Talk about Trespass at the A2 Human Rights Commission

Wed, Jul 11, 2018 - 6:45pm to 10:30pm


Please attend the Ann Arbor Human Rights Commission's July meeting on Wednesday, July 11th. Food will be provided at 6:45 for up to 50 people. If you have been "read trespass" or arrested for "criminal trespass" or work with populations who have, please come to the meeting and speak to the HRC about these experiences and how they have impacted your lives, as well as what the city can do to better meet your needs.

Trespass laws allow private property owners and the agents of public - private property to remove, for one year, anyone whose behavior they don't like. People who are living outside, people with disabilities, people with mental illness, people with substance use issues, and people of color are all targets of this policy. Once someone has been "read trespass," they can then be arrested if they return to the property. This does not do anything to address the needs of communities who are most often read trespass, so people are trespassed over and over again. People are read trespass for anything from sleeping in tents outside to verbal arguments.

We want Ann Arbor to do better. Their new commitment to "equity" needs to address the way that poor folks and folks of color are treated in this community.

Folks not impacted by Trespass are invited to come and listen. We will debrief after with anyone who wants to help organize to follow HRC actions and shape solutions.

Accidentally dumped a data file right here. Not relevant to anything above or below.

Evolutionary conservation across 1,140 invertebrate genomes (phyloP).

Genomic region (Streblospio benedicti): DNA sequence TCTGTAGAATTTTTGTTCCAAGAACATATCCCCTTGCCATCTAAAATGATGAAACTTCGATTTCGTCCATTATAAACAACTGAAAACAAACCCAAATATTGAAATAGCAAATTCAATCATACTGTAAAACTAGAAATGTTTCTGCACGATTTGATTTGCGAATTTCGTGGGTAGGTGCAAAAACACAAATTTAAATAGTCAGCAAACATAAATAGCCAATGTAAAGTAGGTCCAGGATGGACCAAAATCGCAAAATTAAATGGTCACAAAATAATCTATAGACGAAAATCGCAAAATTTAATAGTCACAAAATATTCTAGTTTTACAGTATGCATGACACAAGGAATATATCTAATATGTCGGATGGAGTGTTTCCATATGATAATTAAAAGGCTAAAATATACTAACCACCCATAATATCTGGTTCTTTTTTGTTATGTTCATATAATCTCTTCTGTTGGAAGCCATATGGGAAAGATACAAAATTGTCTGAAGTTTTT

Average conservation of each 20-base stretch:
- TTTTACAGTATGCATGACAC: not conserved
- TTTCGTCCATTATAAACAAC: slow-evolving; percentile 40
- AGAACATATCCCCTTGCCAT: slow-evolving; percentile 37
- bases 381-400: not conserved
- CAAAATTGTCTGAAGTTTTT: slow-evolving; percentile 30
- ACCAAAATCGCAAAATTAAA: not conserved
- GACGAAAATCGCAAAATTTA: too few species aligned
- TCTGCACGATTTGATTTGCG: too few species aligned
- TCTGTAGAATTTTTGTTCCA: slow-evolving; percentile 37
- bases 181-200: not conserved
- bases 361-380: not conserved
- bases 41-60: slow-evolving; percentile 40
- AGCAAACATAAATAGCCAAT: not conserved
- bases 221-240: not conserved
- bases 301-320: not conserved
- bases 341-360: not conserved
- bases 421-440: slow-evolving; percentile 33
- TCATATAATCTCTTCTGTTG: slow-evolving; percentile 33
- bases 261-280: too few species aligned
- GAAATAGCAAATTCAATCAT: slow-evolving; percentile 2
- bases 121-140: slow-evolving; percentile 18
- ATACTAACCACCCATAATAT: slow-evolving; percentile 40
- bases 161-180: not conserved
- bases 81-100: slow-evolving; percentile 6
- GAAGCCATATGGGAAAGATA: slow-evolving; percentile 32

In November 2013 a group of folks evicted from their tent community, The Misfits, organized a protest at City Hall by sleeping outside in the freezing rain for days to demand changes to the policy of Trespass. Nothing was done to address their concerns.(

In September 2017, a Black teen was forced to the ground, had a taser drawn on him, and was handcuffed and detained at the Blake Transit Center for either talking back to a police officer or not having I.D. (reports are mixed). He was “read trespass” for “disorderly conduct” barring him from Blake Transit for one year.

Since, the public has raised more and more questions about what it means to be “read trespass,” an experience that is common for folks without housing, people with disabilities, and teens of color. According to the Ann Arbor Human Rights Commission, more than 300 people have been “read trespass” this year.

Despite police officers putting the policy of “reading trespass” into action every day in Ann Arbor, it has taken more than 7 months to get any answers about the law behind the policy and the way the policy is put into practice--those answers are still not publicly available.

301 E Huron St, Ann Arbor, MI 48104-1908, United States

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